As part of a hosted control plane offering and using AWS as an example, the service provider operates, scales, and upgrades the software running the control plane without any downtime so customers can focus on the worker nodes that host the application workloads. For security reasons and administrative control, the control plane and the worker nodes are separated into two Virtual Private Clouds (VPCs) connected by Elastic Network Interfaces (ENI) that act as configurable gatekeepers allowing access to the Kubernetes APIs running on the nodes. The users can use a command-line interface (CLI) or a console hosted in the control plane to launch Kubernetes pods. The users are also responsible for adding and removing worker nodes which they can automate via Kubernetes cluster autoscaler and AWS autoscaling groups (ASG).

The users pay a flat fee for launching a new Kubernetes cluster and separately pay for the usage of the provisioned worker nodes (standard virtual machines). Google Kubernetes Engine (GKE) and Azure Kubernetes Service (AKS) have a similar service architecture and pricing model.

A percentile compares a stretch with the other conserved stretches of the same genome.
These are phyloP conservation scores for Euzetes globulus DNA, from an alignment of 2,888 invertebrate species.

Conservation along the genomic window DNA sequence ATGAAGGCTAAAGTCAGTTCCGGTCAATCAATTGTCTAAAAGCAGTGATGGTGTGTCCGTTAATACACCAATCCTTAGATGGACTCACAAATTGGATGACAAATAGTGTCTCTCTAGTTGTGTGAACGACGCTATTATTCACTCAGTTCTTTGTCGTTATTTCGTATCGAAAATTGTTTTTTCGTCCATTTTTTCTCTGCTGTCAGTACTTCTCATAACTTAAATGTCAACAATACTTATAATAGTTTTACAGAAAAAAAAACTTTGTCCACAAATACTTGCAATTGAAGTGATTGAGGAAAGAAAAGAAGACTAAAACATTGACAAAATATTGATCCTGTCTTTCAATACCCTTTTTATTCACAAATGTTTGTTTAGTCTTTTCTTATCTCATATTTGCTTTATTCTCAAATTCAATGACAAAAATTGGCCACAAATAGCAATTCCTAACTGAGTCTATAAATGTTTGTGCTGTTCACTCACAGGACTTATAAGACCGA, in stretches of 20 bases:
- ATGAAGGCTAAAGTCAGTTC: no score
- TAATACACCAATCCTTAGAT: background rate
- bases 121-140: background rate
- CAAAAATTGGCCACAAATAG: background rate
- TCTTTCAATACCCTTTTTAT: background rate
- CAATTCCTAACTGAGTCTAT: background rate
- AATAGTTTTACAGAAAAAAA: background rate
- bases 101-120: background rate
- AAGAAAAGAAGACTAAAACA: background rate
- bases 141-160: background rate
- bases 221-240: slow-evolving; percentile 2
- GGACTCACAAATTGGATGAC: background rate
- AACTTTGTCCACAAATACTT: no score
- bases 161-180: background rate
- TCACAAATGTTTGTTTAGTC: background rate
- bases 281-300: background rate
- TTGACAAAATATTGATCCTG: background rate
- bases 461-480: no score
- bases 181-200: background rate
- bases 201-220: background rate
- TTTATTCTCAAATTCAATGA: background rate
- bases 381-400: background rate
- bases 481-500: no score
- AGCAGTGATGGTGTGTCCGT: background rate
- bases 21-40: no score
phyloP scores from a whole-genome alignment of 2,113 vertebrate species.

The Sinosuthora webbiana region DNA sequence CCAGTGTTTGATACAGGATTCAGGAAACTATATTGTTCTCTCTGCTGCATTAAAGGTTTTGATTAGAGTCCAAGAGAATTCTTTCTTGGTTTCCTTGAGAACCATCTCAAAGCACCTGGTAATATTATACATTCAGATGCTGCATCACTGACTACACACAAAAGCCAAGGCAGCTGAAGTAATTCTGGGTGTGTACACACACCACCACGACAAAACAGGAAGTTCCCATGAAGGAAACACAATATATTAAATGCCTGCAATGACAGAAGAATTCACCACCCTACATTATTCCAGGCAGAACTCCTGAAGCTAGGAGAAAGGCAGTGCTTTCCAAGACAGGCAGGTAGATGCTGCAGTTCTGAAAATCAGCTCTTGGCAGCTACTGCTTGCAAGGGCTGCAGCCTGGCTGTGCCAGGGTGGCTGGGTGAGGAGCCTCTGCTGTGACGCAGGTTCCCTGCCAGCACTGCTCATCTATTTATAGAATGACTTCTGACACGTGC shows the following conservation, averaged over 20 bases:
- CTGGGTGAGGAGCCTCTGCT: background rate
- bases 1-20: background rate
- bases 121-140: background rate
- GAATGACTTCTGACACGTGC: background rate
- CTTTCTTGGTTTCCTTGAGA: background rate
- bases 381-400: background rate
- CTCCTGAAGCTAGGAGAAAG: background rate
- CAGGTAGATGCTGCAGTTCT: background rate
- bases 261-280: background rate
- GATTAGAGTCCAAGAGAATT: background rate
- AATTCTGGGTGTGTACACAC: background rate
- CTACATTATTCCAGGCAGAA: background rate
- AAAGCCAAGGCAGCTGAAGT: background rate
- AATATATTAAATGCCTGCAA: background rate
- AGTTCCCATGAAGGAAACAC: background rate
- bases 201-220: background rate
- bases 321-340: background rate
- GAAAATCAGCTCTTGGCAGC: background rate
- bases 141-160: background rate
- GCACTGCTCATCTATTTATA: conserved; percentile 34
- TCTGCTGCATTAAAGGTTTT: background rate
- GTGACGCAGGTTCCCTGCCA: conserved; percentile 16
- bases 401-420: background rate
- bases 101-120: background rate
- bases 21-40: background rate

Serverless Container Service

A serverless container service abstracts the control plane and the worker nodes, leaving the users with control over provisioning Kubernetes pods (a grouping of containers), paying only for pod usage (and not for the worker nodes). The service provider adds and removes nodes to support the computing resources necessary to run the pods and also upgrades and patches the infrastructure software (operating system, network, and storage device drivers) used as nodes. 

AWS was first to launch this type of serverless container service and allows some additional flexibility such as using spot instances (purchased on the AWS spot market at up to 90% discount) and mixing self-managed node groups (grouping of a subset of nodes within a cluster) with AWS-managed node groups. Azure offers AKS ACI as a similar offering to AWS Fargate for EKS.